By Russ Quinn
DTN Staff Reporter
OMAHA (DTN) -- Little things can mean a lot when it comes to crop production. Andy Barta believes micronutrients are one of the more cost-efficient inputs farmers can invest in these days -- even in the face of lower crop prices.
Micronutrients such as boron (B), copper (Cu), iron (Fe), manganese (Mn), molybdenum (Mo), zinc (Zn), nickel (Ni) and chloride (Cl) are essential for plant growth and play an important role in balanced crop nutrition. Plants may not require much of them, but a lack of any one of the ingredients can limit plant growth.
Still, low crop margins have farmers weighing even the smallest inputs. The challenge this year is to determine which ingredients can be trimmed and which are necessary to avoid an economic drop in yield. When micronutrients become a limiting factor, other production inputs such as water and fertilizer can also be wasted.
Foliar Applications Drop
Barta is the assistant general manager of Rio Creek Feed Mill, an Algoma, Wisconsin, ag supply business. He told DTN that micronutrients can be applied either as a dry surface application or go on in foliar applications at the time plants need the nutrients. About 80% of the micros his company applies in northwestern Wisconsin area are in the dry form, he said.
He estimated 60% to 80% of their customers used foliar applications of micronutrients during high commodity prices. Lower crop prices have dropped that usage to 5% to 10%, he said.
"We had a customer apply half his oats with (dry) micronutrients and the other half without it," he said. "The half with micros yielded 15 bushels (per acre) more and had 1-2 lbs. more in test weight. He now applies micronutrients to all his acres."
Dry micronutrients comes in packages containing 6 to 10 micronutrients mixed specific to corn, soybean and grasses, according to Barta. Different crops have different needs. Micronutrients generally cost about $6 to $8 an acre. The way to prove micronutrients are working is to tissue test the crop, he said.
Brittany Bolte, an agronomist with Rock County Agronomy Services in Bassett, Nebraska, said diverse soils in her region of northern Nebraska limit the use of micronutrients.
"We have so many issues with phosphorus, potassium, magnesium and pH in our soils here, micronutrients like zinc, boron, etc. wouldn't probably work," Bolte said.
Bolte said she knows when corn was $6 to $7 there was big push for foliar applications of micros, but she is not sure there is a consensus within the industry from both growers and agronomists if foliar micros pay. This might explain why foliar applications of micronutrients have dropped with lower commodity prices, she said.
"My guess is it still comes back to the basic need to be addressed before going with 'fancy' micros," she said. "At least that is my position and what I push with my growers - get the foundation fixed on the house before we put pretty windows and gutters on."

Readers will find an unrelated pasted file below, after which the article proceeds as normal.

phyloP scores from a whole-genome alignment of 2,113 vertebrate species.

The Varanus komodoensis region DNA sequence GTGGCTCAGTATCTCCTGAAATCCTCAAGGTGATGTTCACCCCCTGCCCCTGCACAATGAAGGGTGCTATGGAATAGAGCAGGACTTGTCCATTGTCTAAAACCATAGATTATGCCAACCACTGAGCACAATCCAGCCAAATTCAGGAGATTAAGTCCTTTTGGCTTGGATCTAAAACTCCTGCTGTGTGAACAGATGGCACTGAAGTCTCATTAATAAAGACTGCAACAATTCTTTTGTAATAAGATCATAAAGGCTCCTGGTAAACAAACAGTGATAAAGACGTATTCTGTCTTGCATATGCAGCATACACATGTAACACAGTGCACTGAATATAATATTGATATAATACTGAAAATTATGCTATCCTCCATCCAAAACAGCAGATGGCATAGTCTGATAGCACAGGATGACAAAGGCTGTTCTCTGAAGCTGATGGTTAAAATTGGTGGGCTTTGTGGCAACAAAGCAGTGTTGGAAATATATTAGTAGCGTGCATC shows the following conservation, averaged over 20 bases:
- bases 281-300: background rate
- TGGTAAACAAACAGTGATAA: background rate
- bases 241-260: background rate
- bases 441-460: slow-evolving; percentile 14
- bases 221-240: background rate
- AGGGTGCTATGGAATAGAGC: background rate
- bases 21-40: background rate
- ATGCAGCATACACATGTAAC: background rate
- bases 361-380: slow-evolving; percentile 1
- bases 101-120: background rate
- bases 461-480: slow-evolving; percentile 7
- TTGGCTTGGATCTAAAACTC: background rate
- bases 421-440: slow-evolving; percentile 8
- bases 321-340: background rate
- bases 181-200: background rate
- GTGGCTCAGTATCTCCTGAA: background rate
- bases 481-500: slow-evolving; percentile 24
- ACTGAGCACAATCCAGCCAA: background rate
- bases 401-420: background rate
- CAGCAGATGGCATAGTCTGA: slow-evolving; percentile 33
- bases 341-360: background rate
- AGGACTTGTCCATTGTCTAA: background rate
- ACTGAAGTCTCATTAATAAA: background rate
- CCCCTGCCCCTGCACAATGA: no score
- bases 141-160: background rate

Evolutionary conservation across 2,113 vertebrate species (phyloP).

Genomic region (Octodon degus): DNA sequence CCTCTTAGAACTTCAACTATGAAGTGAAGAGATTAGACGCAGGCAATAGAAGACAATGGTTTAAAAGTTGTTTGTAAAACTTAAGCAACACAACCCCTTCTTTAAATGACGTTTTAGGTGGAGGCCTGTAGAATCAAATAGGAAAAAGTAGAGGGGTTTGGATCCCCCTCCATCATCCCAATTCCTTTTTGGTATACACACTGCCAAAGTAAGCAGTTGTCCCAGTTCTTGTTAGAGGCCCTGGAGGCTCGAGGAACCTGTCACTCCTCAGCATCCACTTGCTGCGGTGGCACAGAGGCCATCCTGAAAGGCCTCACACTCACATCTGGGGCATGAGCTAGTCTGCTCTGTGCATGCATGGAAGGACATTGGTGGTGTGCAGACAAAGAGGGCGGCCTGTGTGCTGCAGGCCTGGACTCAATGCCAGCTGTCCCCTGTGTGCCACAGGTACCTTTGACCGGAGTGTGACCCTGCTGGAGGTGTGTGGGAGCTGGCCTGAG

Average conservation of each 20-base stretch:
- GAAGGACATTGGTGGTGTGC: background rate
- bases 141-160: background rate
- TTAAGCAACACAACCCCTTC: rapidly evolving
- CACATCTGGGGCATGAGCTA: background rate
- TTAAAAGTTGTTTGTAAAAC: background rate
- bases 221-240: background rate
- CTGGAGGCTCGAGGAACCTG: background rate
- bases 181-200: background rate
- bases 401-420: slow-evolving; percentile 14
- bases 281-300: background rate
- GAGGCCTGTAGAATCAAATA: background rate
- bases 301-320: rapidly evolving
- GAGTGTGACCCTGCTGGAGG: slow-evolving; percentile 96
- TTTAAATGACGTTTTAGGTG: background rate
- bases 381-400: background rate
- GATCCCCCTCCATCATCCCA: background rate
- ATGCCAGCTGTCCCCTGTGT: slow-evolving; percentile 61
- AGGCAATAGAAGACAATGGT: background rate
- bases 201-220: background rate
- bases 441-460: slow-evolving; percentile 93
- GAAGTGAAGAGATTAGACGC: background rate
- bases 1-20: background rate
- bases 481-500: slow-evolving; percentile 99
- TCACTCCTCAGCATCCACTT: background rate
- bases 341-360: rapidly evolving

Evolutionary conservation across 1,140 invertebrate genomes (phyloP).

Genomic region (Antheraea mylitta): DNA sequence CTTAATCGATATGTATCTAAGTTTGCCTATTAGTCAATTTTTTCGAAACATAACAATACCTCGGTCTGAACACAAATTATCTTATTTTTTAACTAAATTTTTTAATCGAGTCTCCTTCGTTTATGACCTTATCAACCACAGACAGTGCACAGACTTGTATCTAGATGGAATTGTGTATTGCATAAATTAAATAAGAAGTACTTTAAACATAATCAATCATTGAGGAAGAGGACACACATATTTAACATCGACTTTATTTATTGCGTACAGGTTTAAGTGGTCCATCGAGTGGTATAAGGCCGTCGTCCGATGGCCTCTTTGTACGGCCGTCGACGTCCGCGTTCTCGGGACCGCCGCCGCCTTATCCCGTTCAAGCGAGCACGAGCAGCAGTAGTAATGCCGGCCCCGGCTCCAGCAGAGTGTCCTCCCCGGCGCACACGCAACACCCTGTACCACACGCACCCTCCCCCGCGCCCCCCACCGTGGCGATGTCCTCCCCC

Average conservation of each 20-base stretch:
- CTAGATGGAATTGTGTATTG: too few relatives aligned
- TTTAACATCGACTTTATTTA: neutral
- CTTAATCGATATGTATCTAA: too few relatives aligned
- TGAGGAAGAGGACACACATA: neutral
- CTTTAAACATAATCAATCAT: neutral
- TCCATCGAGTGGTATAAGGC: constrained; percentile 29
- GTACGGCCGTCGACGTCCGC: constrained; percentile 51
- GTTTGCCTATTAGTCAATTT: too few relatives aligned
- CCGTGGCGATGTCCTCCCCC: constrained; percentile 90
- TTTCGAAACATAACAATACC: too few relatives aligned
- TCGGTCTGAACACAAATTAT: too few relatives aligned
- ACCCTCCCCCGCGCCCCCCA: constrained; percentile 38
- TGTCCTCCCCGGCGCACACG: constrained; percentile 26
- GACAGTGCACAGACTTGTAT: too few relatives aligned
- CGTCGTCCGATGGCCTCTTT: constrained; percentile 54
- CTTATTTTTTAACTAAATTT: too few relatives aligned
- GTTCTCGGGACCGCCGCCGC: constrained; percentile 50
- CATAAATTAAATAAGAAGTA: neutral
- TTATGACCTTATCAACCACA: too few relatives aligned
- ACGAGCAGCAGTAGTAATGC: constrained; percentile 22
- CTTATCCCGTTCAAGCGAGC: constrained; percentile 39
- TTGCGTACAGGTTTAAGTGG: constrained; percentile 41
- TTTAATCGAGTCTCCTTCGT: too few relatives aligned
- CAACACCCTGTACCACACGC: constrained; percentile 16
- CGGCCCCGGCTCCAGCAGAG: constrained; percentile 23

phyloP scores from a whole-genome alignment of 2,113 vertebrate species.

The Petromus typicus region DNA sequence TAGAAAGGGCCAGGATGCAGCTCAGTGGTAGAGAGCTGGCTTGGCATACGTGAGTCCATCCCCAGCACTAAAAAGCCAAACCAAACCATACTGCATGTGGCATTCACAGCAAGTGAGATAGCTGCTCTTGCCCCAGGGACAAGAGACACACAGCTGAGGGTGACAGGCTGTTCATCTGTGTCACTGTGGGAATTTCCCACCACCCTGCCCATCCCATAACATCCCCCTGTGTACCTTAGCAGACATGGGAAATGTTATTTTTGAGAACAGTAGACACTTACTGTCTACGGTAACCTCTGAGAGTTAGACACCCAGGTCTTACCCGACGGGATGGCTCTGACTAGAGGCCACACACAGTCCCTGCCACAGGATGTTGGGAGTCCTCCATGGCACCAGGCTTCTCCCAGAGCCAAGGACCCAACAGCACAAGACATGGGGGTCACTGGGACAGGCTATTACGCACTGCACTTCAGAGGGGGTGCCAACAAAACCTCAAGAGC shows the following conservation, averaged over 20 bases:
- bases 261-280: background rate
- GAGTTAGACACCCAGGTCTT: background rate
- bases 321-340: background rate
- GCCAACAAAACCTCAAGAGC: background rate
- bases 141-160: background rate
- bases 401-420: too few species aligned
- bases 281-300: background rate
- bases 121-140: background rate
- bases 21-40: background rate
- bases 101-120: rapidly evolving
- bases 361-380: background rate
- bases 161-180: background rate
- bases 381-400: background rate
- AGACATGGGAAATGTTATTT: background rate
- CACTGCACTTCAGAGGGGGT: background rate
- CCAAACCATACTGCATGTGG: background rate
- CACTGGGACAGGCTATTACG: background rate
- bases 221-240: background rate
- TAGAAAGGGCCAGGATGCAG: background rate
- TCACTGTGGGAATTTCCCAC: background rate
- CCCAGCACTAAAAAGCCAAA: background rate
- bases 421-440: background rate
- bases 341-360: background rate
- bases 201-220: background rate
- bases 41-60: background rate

Apply or Not to Apply?
Wayne Martin, who farms near Shelby, Iowa, decided to stop applying micronutrients after using them in recent years. Simple math of dividing total cost by $7 corn, and now $3.50 corn, showed he was not sure it would pay back even though it makes agronomic sense to him.
"It's like walking into a casino with $1,000 or $10, you can't play if you don't have as much," Martin said. "I'm guessing my yields may take a small hit but now we need to look at top economic yield, this is what will pull us through this slump."
Martin also believes a La Nina could be in effect this summer and his western Iowa farm could see dry growing conditions as a result. He would hate to throw extra money at a crop, he said.
Trying to produce "gravy" bushels this year will be hard to do with these grain prices. Extra bushels at $7 corn adds up much quicker compared to $3.50 corn, he said.
Not all farmers have decided to pull the pull completely though. Austin Henderson, who farms near Sharpsville, Indiana, said he uses quite a bit of ammonium sulfate (AMS) as a source of sulfur as well as some nitrogen. He said he plans on sticking with AMS because he feels like it is beneficial to him as his soils are deficient in sulfur.
"Sulfur consistently shows up as deficient here, therefore we spread AMS," Henderson said. "It also releases nitrogen a little slower so I feel it helps spread out our nitrogen program."
Henderson said they test their central Indiana soils for micronutrient levels. For the most part, most his soils are at adequate levels when it comes to micronutrients.
A practice he would be willing to incorporate into his operation someday would be using thiosulfate, which would be mixed in with nitrogen during side dress applications. He is willing to try new things if there is a chance of added profit, he said.
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Russ Quinn can be reached at firstname.lastname@example.org
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